A Wall Street Journal report this afternoon confirmed a story late last week that the former corporate siblings were again exploring a merger. An hour before the close of trading today, Viacom shares are up 2% to $31.96, given the perceived benefits of tying a cable-bundle-dependent company to the No. 1 broadcaster.
The two companies merged in 1999 in a then-momentous transaction, before parting ways in 2006. They had previously explored coming together again before abandoning plans in 2016. Given the Disney-Fox deal, AT&T’s pending takeover of Time Warner and a host of others, the urgency is growing for next-tier players to gain scale.
Sources said CBS Chief Executive Leslie Moonves had been deeply skeptical in 2016 about the value of the combining the broadcaster, which was thriving, with the struggling Viacom. And Viacom was optimistic about its prospects under the new leadership of Robert Bakish.
But the media landscape has shifted substantially since then.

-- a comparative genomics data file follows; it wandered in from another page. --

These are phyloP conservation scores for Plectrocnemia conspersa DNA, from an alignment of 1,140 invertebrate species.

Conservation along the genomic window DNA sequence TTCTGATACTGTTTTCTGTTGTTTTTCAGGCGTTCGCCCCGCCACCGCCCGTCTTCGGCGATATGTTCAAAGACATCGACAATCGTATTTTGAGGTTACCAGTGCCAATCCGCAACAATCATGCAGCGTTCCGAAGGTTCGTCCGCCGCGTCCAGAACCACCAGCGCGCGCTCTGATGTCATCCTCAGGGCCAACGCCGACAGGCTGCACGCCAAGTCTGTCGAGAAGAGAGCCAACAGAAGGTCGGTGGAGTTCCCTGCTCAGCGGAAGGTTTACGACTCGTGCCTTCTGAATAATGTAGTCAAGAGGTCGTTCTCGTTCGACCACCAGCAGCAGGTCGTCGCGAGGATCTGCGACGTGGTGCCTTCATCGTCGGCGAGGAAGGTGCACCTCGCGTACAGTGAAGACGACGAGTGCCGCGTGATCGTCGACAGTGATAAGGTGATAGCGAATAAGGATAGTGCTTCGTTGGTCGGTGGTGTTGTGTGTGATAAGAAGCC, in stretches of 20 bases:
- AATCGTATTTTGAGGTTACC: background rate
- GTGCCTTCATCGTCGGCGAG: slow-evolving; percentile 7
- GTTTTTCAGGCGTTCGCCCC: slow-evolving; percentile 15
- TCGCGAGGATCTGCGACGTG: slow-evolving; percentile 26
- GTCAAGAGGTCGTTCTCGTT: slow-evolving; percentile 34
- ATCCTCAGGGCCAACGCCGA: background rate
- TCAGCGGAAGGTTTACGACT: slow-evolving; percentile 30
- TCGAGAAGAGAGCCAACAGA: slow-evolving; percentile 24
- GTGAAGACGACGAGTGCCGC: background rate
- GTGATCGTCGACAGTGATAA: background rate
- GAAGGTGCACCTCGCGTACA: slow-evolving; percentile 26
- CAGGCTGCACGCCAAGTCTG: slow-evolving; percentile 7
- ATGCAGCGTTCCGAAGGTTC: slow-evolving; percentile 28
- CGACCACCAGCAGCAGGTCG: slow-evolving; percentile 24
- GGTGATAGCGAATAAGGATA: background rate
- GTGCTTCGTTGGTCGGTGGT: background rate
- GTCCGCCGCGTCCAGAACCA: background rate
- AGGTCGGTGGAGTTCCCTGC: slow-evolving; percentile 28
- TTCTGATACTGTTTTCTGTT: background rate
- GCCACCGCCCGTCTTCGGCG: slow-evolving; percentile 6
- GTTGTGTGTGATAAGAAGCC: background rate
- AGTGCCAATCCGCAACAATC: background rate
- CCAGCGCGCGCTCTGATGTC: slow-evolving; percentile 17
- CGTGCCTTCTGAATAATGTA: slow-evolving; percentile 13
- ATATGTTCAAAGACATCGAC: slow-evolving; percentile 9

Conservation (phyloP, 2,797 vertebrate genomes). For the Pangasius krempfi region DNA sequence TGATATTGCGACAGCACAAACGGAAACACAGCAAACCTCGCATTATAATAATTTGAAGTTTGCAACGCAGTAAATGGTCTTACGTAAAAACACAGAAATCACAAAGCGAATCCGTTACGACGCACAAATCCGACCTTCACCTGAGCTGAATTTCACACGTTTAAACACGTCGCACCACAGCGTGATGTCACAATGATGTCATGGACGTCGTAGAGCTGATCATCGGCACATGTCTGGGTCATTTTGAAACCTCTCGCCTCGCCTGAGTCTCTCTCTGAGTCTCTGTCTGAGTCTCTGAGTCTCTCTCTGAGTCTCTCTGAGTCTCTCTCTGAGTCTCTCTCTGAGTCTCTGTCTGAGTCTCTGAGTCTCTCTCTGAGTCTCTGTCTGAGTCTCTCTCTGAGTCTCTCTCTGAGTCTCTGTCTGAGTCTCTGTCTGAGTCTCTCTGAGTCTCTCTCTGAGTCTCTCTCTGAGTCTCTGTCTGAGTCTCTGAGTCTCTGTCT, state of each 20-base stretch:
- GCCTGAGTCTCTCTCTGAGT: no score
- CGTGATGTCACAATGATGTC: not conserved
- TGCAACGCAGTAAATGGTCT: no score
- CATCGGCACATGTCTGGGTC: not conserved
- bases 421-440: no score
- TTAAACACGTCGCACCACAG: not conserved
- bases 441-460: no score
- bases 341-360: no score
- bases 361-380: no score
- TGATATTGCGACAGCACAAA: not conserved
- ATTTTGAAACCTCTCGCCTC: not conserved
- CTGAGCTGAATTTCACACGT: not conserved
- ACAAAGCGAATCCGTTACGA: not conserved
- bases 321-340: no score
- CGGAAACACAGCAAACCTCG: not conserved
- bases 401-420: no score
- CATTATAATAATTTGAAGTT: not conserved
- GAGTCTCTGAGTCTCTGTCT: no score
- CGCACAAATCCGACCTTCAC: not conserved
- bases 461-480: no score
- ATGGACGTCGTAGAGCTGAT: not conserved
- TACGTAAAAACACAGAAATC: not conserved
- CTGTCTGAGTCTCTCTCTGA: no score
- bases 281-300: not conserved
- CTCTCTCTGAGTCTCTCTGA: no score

“It’s ludicrous to thinking CBS and Viacom can be stand-alone companies,” said BTIG’s veteran media analyst Richard Greenfield. “It’s 18 months delayed for no reason other than Les Moonves’ obstinance. That’s what stopped this deal. In a world where Disney and Fox are merging, his obstinance no longer matters.:
What does matter, in the current climate, is scale. Content companies need a stronger balance sheet, in order to pursue sports, or need to amass a more content for an over-the-top service. CBS’s streaming service would be bolstered by Viacom’s wealth of children’s programming through Nickelodeon, Greenfield notes, not to mention Paramount’s film library.
According to the Journal, Shari Redstone is the chief proponent of the idea. She contacted CBS CEO Leslie Moonves, who previously had resisted the notion, to renew discussions about merging the broadcaster with Viacom.
The Redstone family controls CBS and Viacom through their holding company, National Amusements.